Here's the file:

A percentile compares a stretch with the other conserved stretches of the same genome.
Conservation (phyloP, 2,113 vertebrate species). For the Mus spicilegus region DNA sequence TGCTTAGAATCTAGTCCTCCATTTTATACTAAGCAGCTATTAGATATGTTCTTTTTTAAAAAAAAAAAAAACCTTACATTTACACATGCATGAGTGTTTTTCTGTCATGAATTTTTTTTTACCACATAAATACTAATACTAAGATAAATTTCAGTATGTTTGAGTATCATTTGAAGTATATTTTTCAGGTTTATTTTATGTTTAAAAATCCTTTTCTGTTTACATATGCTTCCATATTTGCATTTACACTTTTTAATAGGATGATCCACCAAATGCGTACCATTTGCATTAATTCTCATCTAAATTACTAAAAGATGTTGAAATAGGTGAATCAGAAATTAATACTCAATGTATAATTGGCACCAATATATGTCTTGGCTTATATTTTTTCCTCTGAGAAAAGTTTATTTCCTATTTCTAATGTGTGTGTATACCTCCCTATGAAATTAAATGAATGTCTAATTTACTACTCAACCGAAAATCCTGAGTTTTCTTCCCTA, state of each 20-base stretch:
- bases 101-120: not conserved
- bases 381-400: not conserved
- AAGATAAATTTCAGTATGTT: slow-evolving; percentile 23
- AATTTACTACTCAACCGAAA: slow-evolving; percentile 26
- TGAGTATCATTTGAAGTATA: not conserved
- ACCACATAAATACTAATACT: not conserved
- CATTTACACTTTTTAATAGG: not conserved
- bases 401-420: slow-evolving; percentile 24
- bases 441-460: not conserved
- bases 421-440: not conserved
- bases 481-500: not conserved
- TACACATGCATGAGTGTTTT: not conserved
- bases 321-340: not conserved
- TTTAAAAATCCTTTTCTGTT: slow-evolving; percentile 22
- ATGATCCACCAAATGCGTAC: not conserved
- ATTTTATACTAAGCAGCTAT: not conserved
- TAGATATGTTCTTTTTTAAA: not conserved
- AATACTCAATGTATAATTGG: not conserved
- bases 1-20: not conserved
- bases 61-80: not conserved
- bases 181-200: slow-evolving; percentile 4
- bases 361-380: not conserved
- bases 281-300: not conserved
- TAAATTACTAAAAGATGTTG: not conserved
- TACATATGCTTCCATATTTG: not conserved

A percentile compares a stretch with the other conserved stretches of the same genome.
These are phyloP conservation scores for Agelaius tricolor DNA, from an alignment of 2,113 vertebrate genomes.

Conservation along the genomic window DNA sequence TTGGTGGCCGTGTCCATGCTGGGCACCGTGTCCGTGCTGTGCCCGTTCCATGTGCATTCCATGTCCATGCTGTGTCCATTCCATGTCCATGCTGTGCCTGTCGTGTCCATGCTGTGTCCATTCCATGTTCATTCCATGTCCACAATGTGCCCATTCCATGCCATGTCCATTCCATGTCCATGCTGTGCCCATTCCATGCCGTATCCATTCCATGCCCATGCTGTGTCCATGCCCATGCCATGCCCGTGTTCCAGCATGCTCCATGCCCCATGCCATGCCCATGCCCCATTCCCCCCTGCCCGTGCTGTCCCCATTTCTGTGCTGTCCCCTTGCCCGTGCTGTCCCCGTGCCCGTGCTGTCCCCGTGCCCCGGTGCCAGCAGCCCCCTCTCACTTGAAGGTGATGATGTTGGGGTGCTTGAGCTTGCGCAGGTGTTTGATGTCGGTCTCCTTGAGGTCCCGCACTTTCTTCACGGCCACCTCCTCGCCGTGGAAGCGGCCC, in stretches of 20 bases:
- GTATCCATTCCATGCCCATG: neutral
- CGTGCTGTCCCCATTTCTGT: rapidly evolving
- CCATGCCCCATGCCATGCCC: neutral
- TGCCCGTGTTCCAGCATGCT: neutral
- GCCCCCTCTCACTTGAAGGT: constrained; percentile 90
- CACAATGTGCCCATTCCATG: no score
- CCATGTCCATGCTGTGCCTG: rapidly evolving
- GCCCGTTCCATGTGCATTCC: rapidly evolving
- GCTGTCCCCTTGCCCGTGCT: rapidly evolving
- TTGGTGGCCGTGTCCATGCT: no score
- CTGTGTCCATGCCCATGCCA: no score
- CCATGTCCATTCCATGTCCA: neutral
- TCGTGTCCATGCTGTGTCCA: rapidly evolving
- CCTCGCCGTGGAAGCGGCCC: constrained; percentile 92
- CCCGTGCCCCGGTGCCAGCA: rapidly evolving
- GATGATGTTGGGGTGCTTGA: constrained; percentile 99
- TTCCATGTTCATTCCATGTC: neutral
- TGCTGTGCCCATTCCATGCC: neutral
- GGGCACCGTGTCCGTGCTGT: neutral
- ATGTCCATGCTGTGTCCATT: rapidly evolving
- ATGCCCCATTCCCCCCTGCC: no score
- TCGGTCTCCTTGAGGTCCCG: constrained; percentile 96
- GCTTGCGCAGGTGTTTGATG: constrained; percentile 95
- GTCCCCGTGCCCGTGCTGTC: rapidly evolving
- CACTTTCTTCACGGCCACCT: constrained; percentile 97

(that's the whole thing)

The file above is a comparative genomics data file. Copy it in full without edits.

A percentile compares a stretch with the other conserved stretches of the same genome.
Conservation (phyloP, 2,113 vertebrate species). For the Mus spicilegus region DNA sequence TGCTTAGAATCTAGTCCTCCATTTTATACTAAGCAGCTATTAGATATGTTCTTTTTTAAAAAAAAAAAAAACCTTACATTTACACATGCATGAGTGTTTTTCTGTCATGAATTTTTTTTTACCACATAAATACTAATACTAAGATAAATTTCAGTATGTTTGAGTATCATTTGAAGTATATTTTTCAGGTTTATTTTATGTTTAAAAATCCTTTTCTGTTTACATATGCTTCCATATTTGCATTTACACTTTTTAATAGGATGATCCACCAAATGCGTACCATTTGCATTAATTCTCATCTAAATTACTAAAAGATGTTGAAATAGGTGAATCAGAAATTAATACTCAATGTATAATTGGCACCAATATATGTCTTGGCTTATATTTTTTCCTCTGAGAAAAGTTTATTTCCTATTTCTAATGTGTGTGTATACCTCCCTATGAAATTAAATGAATGTCTAATTTACTACTCAACCGAAAATCCTGAGTTTTCTTCCCTA, state of each 20-base stretch:
- bases 101-120: not conserved
- bases 381-400: not conserved
- AAGATAAATTTCAGTATGTT: slow-evolving; percentile 23
- AATTTACTACTCAACCGAAA: slow-evolving; percentile 26
- TGAGTATCATTTGAAGTATA: not conserved
- ACCACATAAATACTAATACT: not conserved
- CATTTACACTTTTTAATAGG: not conserved
- bases 401-420: slow-evolving; percentile 24
- bases 441-460: not conserved
- bases 421-440: not conserved
- bases 481-500: not conserved
- TACACATGCATGAGTGTTTT: not conserved
- bases 321-340: not conserved
- TTTAAAAATCCTTTTCTGTT: slow-evolving; percentile 22
- ATGATCCACCAAATGCGTAC: not conserved
- ATTTTATACTAAGCAGCTAT: not conserved
- TAGATATGTTCTTTTTTAAA: not conserved
- AATACTCAATGTATAATTGG: not conserved
- bases 1-20: not conserved
- bases 61-80: not conserved
- bases 181-200: slow-evolving; percentile 4
- bases 361-380: not conserved
- bases 281-300: not conserved
- TAAATTACTAAAAGATGTTG: not conserved
- TACATATGCTTCCATATTTG: not conserved

A percentile compares a stretch with the other conserved stretches of the same genome.
These are phyloP conservation scores for Agelaius tricolor DNA, from an alignment of 2,113 vertebrate genomes.

Conservation along the genomic window DNA sequence TTGGTGGCCGTGTCCATGCTGGGCACCGTGTCCGTGCTGTGCCCGTTCCATGTGCATTCCATGTCCATGCTGTGTCCATTCCATGTCCATGCTGTGCCTGTCGTGTCCATGCTGTGTCCATTCCATGTTCATTCCATGTCCACAATGTGCCCATTCCATGCCATGTCCATTCCATGTCCATGCTGTGCCCATTCCATGCCGTATCCATTCCATGCCCATGCTGTGTCCATGCCCATGCCATGCCCGTGTTCCAGCATGCTCCATGCCCCATGCCATGCCCATGCCCCATTCCCCCCTGCCCGTGCTGTCCCCATTTCTGTGCTGTCCCCTTGCCCGTGCTGTCCCCGTGCCCGTGCTGTCCCCGTGCCCCGGTGCCAGCAGCCCCCTCTCACTTGAAGGTGATGATGTTGGGGTGCTTGAGCTTGCGCAGGTGTTTGATGTCGGTCTCCTTGAGGTCCCGCACTTTCTTCACGGCCACCTCCTCGCCGTGGAAGCGGCCC, in stretches of 20 bases:
- GTATCCATTCCATGCCCATG: neutral
- CGTGCTGTCCCCATTTCTGT: rapidly evolving
- CCATGCCCCATGCCATGCCC: neutral
- TGCCCGTGTTCCAGCATGCT: neutral
- GCCCCCTCTCACTTGAAGGT: constrained; percentile 90
- CACAATGTGCCCATTCCATG: no score
- CCATGTCCATGCTGTGCCTG: rapidly evolving
- GCCCGTTCCATGTGCATTCC: rapidly evolving
- GCTGTCCCCTTGCCCGTGCT: rapidly evolving
- TTGGTGGCCGTGTCCATGCT: no score
- CTGTGTCCATGCCCATGCCA: no score
- CCATGTCCATTCCATGTCCA: neutral
- TCGTGTCCATGCTGTGTCCA: rapidly evolving
- CCTCGCCGTGGAAGCGGCCC: constrained; percentile 92
- CCCGTGCCCCGGTGCCAGCA: rapidly evolving
- GATGATGTTGGGGTGCTTGA: constrained; percentile 99
- TTCCATGTTCATTCCATGTC: neutral
- TGCTGTGCCCATTCCATGCC: neutral
- GGGCACCGTGTCCGTGCTGT: neutral
- ATGTCCATGCTGTGTCCATT: rapidly evolving
- ATGCCCCATTCCCCCCTGCC: no score
- TCGGTCTCCTTGAGGTCCCG: constrained; percentile 96
- GCTTGCGCAGGTGTTTGATG: constrained; percentile 95
- GTCCCCGTGCCCGTGCTGTC: rapidly evolving
- CACTTTCTTCACGGCCACCT: constrained; percentile 97